Judith in Art – La Betulia Liberata

26 Jun

It seems that nearly every artist who is proficient has at some point or other crossed paths with Judith.

Judith is an Apocryphal book which can be found in the Catholic Bible, and tells the story of a group of poor citizens being starved out of their impenetrable walled fortress by an evil opposing army. A modest widow, Judith, decides to do something about it. She dresses up in her finest garments, walks into the enemy camp, asks the evil leader Holofernes to party all night, gets the him drunk, and cuts off his head. She then returns home. When the enemy discover Holofernes is dead, they think the enemy is upon them, and they rout themselves during the night.

Mozart set an Oratorio called “La Betulia Liberata” to music, which focuses on the despair of the people of the city, until Judith steps forward to ease their pain. All of the stuff at the enemy camp and the beheading takes place off stage. I think the piece is utterly fantastic, and perhaps just as good as “Mitridate”, being in the Da Capo Opera style. It is very likely the piece was never heard until the 20th century. The play was by the famous Metastasio, and it has numerous exciting songs, and is one of the only works Mozart ever set in a minor key — the only change to major comes when the enemy is destroyed!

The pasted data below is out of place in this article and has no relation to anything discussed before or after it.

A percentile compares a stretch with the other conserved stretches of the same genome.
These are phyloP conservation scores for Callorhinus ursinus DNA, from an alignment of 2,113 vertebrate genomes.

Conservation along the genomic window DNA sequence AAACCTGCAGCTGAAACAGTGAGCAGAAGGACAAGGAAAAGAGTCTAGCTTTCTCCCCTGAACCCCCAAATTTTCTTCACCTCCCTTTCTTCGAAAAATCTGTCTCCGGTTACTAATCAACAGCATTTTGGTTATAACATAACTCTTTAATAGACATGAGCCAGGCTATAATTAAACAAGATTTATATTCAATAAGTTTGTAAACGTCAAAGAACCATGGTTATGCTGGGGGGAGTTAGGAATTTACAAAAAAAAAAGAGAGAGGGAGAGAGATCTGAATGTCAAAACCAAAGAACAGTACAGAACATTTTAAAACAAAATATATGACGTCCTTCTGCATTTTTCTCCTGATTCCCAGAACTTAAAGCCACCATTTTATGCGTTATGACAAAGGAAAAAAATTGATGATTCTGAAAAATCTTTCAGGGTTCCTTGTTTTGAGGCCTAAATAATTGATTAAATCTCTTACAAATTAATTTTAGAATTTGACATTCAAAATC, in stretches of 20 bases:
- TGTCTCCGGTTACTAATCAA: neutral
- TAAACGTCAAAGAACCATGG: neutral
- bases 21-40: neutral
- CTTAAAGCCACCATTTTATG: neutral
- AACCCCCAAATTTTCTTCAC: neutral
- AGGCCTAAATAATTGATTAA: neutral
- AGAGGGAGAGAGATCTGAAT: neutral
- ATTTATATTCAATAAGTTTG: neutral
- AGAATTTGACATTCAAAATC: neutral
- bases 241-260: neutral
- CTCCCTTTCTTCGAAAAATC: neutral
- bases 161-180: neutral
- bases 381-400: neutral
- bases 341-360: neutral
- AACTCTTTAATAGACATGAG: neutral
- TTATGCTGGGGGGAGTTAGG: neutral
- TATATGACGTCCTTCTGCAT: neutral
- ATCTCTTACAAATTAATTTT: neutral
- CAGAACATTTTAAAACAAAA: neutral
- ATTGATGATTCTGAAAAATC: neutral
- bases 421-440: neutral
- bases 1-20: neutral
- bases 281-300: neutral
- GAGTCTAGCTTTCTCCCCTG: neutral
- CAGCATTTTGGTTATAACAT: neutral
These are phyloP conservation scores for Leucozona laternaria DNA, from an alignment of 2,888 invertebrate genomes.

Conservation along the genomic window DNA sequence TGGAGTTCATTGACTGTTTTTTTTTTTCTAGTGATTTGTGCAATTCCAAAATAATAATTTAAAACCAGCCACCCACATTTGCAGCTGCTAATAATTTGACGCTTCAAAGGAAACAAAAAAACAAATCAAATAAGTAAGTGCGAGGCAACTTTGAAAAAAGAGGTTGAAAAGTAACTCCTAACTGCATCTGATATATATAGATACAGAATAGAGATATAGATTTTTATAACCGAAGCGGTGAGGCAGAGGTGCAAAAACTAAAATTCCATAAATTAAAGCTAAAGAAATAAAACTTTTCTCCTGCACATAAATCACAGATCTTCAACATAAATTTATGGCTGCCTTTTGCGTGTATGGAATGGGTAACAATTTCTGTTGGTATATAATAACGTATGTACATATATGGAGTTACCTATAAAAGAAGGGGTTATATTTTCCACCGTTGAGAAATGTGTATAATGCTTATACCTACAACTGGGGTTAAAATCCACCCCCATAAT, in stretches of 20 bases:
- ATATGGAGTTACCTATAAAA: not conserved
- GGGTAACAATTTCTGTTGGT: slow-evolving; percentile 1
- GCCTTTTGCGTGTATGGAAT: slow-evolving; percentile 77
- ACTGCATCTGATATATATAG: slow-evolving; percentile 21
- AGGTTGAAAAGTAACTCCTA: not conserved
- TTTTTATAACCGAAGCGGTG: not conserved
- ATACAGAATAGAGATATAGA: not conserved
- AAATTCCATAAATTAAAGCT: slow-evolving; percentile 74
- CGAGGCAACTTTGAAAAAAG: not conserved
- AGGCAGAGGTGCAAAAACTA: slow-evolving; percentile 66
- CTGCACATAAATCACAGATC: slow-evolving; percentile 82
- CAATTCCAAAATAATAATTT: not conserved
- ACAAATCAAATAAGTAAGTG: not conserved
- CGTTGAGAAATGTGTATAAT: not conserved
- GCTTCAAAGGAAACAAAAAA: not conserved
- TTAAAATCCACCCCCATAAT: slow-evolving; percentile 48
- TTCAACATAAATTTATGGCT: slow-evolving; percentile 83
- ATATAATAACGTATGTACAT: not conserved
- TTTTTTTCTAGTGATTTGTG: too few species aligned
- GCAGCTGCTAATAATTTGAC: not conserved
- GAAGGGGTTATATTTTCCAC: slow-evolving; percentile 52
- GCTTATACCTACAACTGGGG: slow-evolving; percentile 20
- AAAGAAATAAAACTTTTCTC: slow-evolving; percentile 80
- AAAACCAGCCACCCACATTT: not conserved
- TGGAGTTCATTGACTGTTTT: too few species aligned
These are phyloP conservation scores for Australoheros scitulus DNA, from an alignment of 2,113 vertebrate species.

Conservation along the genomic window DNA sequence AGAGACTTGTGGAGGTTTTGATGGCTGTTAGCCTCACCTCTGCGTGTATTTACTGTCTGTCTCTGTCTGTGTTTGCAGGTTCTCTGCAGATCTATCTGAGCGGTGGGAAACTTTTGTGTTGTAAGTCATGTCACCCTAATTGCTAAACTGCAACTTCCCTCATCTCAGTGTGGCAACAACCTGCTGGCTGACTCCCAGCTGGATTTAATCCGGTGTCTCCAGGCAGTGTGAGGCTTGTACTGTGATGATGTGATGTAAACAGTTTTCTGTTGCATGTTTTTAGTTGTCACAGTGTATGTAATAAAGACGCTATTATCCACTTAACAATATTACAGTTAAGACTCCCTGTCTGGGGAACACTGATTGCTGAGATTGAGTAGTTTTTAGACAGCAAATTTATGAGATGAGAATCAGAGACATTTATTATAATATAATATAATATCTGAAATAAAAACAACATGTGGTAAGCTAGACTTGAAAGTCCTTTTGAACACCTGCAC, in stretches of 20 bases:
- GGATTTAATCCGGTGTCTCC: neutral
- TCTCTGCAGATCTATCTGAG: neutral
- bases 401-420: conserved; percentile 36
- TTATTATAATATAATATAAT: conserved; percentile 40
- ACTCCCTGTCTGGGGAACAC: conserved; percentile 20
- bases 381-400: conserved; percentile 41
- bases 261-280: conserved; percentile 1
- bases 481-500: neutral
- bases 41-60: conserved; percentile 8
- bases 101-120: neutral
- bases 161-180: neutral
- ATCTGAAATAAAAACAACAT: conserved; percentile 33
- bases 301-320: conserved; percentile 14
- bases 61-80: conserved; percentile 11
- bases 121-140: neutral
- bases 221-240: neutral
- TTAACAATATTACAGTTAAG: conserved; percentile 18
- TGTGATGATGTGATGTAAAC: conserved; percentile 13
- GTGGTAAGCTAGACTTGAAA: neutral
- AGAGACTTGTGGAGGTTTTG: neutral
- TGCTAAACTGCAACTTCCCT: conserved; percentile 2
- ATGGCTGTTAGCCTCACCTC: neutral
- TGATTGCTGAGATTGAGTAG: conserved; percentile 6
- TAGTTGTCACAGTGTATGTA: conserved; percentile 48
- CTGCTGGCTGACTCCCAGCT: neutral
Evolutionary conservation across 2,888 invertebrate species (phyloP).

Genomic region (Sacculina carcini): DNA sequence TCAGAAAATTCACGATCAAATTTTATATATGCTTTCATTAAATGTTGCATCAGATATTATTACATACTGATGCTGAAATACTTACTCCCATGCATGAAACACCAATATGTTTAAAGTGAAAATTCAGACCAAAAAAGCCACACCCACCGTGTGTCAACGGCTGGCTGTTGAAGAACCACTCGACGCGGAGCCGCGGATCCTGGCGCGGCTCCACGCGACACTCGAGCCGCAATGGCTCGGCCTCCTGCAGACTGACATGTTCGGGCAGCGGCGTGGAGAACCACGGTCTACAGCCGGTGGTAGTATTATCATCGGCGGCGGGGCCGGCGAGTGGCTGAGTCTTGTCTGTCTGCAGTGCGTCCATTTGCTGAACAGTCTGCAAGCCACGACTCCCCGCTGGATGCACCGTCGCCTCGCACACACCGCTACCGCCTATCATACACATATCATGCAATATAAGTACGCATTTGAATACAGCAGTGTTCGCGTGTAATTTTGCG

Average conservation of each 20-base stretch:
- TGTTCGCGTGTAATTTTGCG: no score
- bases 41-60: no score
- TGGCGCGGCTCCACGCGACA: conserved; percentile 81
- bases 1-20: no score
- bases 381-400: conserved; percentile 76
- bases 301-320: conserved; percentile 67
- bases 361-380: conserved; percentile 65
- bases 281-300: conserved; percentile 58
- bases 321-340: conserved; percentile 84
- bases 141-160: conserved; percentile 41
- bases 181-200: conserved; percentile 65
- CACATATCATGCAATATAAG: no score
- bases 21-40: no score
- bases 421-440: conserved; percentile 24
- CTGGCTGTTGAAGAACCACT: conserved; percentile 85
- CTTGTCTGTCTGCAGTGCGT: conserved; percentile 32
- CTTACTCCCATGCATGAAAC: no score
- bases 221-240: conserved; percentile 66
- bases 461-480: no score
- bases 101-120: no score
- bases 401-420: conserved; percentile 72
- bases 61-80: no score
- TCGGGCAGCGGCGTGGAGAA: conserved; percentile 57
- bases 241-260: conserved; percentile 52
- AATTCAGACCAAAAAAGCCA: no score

Many great artists are inspired by Judith. Vivaldi set a different Oratorio text, “Juditha Triumphans”, about Judith’s visit to the camp, with some spectacular music. Painters and sculptors from across the centuries have found the subject fit to paint. Interestingly enough, even authors find inspiration from Judith. You can see themes from this story cross into modern art in places such as The Lord of the Rings, where Tolkein, a devoted Catholic, was inspired by Judith for writing of his own siege of a walled city (in his Helm’s Deep) and the amusing idea of the enemy routing itself (when the monsters of Cirith Ungol kill each other over Frodo’s chainmail, and mistake Sam for a giant.)